These surveys results are part of an ESPN article The Black Confidential.
True: 90.2 percent
False: 9.8 percent
NBA player: “True. I feel like we come from those areas, those neighborhoods. We saw how hard it was, and we saw nobody came back to help us out. To go back and to show love, that will give those communities more confidence to do more.”
Male Olympian: “True. But just because you’re an athlete, it doesn’t mean that you’re a role model. We need to go back and be able to have this positive image for the younger generation coming up. A lot of these black communities have a lot of positive role models. So we have to go back and be the best that we can be on the field, but also off the field. You can have talent to get you a certain spot, but being involved in your community puts you at a different level.”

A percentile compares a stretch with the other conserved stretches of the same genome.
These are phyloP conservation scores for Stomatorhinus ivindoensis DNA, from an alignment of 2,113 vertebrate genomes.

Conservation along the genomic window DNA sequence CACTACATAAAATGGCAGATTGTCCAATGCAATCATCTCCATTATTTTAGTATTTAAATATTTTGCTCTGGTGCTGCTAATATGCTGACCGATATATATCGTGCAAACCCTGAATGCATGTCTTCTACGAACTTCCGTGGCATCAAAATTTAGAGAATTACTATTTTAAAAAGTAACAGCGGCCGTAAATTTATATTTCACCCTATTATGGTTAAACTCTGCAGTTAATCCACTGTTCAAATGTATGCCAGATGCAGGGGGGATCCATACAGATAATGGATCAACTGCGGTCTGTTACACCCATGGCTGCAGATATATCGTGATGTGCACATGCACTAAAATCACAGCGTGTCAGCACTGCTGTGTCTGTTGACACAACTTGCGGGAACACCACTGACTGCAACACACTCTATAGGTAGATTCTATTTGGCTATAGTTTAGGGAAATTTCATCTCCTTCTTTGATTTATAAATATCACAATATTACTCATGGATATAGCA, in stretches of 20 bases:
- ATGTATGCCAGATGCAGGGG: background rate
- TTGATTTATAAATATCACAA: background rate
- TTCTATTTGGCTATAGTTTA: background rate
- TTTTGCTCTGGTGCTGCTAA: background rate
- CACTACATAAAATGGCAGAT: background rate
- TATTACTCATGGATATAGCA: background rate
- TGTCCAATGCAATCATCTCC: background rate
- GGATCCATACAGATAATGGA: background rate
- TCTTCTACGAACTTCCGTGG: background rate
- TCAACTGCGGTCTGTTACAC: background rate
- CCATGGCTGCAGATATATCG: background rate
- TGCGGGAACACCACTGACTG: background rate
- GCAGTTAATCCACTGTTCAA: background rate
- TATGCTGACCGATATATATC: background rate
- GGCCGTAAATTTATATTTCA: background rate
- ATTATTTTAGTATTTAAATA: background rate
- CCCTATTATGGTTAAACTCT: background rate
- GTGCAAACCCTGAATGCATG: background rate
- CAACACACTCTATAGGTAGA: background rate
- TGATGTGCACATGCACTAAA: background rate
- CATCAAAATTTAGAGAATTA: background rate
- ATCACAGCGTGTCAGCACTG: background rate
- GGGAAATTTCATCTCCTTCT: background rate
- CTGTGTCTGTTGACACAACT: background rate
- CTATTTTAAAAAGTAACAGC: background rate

NFL player: “True, but I wouldn’t just say the black community. I try to work with all kids, I don’t try to discriminate. You have a lot of kids out there who need help that aren’t only African-American kids.”
Boxer: “True. If you’re in a situation where you’ve been blessed athletically and financially, you didn’t get there by yourself. I think you’re obligated to help pick up some who were left behind.”
Boxer: “True, true, true. People say, ‘give back,’ but that’s an understatement. If you’re in a gym, in a tough part of a city, you’ll see the difference on the kids’ faces when they talk to a former champ. Imagine, when I was a kid, what if Meldrick Taylor or Mike Tyson was in my gym, telling me, ‘You can do this.'”